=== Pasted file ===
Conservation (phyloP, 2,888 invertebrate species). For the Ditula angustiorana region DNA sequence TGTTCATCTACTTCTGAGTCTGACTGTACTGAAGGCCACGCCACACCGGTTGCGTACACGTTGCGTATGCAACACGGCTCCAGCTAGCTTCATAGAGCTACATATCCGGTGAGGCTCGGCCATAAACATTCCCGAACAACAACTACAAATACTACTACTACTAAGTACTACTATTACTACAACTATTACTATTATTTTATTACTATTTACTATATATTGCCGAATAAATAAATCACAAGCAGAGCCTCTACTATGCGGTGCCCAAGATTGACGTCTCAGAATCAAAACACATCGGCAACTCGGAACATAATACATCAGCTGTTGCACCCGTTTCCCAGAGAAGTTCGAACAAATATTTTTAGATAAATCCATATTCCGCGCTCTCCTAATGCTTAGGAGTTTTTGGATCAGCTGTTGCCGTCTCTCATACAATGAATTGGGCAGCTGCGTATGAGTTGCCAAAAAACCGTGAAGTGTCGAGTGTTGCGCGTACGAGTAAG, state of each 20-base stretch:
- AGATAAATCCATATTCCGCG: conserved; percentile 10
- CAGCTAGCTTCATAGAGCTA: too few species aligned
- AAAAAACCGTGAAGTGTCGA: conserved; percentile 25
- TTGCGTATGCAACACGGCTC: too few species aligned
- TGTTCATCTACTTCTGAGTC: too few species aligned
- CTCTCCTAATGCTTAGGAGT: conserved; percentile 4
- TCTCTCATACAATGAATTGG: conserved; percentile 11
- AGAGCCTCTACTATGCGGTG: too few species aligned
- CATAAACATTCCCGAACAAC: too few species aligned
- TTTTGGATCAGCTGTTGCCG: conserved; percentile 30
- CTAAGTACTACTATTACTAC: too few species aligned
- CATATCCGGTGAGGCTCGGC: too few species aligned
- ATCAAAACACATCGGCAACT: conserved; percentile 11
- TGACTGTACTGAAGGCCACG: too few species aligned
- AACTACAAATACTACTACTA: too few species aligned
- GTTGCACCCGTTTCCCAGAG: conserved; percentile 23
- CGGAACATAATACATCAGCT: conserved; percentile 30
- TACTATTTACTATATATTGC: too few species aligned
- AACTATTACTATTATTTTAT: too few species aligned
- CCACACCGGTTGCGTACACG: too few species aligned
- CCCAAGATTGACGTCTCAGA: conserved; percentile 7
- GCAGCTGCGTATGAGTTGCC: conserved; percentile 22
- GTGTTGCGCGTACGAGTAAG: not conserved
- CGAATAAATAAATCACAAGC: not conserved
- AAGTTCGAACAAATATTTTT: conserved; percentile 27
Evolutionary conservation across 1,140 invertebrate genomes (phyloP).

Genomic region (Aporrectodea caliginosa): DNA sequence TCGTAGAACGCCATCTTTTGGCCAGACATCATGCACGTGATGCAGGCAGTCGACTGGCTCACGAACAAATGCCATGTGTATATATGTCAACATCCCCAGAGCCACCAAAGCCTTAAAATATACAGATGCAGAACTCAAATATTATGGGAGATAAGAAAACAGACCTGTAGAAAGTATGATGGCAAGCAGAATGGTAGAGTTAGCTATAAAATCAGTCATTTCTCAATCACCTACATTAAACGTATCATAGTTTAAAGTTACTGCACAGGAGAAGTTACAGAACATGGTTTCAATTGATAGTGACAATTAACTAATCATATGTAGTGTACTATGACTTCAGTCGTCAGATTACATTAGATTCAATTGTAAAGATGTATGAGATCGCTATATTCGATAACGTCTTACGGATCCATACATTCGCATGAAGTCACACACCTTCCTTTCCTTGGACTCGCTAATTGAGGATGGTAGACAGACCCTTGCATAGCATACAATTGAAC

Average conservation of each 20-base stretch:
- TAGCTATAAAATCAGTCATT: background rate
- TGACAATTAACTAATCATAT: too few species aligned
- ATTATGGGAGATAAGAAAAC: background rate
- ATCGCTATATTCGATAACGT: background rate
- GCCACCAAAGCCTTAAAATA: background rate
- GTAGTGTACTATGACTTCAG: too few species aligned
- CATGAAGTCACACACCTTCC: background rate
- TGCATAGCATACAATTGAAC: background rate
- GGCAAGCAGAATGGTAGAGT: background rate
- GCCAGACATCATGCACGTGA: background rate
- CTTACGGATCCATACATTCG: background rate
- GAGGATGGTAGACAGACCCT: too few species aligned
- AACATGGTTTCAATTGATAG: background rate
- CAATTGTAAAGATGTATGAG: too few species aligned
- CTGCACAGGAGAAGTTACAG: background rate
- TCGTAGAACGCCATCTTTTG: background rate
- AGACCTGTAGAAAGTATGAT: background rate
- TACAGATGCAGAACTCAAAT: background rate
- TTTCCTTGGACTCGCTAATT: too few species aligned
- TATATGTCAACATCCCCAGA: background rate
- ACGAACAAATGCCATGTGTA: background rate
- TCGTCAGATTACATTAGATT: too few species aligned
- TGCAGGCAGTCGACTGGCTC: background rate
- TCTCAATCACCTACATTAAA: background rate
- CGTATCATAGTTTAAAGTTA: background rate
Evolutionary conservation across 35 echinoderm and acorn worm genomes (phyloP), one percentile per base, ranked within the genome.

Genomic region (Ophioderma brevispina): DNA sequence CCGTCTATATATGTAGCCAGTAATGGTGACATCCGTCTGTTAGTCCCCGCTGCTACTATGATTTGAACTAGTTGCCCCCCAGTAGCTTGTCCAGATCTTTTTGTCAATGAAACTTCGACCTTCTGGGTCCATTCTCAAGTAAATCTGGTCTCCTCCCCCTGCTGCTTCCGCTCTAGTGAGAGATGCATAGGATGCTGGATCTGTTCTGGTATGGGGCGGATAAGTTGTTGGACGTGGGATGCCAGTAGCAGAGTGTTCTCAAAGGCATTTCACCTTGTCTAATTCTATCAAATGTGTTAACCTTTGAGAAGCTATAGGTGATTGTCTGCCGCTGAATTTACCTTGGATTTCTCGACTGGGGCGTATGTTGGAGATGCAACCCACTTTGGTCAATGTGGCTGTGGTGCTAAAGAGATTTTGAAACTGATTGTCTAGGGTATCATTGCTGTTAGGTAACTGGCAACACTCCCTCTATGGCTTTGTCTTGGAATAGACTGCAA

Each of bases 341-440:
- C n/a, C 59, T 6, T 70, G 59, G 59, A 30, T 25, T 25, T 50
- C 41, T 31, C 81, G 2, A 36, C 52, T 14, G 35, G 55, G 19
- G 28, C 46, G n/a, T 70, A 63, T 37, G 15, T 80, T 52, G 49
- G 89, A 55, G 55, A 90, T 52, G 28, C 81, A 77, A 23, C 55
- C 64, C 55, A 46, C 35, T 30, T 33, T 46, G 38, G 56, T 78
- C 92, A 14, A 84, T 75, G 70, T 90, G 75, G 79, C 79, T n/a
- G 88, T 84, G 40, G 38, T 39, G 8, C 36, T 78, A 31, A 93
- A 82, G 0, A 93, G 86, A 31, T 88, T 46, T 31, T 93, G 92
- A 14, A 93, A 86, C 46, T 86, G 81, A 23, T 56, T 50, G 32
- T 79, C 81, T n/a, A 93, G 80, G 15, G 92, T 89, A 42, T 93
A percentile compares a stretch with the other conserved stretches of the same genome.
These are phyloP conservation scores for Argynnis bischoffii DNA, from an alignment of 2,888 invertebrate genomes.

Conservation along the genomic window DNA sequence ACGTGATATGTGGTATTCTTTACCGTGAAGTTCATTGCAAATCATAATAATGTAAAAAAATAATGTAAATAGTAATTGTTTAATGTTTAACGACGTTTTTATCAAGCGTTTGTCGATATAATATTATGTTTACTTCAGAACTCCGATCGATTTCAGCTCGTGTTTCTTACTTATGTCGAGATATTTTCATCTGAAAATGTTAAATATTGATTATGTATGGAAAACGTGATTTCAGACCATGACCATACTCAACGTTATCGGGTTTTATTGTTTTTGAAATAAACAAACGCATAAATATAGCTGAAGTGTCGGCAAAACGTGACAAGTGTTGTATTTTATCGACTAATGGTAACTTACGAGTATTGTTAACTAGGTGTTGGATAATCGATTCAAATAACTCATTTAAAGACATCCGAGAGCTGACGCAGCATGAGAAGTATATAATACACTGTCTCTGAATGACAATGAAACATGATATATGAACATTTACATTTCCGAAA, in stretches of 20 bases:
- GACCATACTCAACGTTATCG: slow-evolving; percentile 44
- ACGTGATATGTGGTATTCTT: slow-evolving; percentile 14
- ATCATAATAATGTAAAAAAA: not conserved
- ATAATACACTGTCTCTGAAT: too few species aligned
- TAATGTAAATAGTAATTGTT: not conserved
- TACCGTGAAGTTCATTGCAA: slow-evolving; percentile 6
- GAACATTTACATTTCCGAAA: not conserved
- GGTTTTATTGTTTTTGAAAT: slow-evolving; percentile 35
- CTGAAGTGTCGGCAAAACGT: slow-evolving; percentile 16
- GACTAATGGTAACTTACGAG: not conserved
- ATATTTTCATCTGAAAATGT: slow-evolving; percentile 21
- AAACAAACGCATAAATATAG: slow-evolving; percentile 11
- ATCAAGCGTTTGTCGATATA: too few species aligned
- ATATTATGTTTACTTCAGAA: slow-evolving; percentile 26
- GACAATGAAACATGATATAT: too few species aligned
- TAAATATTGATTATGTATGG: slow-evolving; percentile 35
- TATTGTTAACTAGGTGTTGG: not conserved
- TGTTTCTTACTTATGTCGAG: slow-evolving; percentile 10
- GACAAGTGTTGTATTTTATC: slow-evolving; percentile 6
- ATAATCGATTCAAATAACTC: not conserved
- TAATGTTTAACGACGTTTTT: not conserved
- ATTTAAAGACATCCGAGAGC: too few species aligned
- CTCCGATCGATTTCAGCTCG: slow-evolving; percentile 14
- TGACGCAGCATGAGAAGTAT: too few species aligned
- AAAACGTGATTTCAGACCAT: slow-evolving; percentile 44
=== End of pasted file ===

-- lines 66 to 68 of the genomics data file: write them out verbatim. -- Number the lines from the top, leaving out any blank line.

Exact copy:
- A 14, A 93, A 86, C 46, T 86, G 81, A 23, T 56, T 50, G 32
- T 79, C 81, T n/a, A 93, G 80, G 15, G 92, T 89, A 42, T 93
A percentile compares a stretch with the other conserved stretches of the same genome.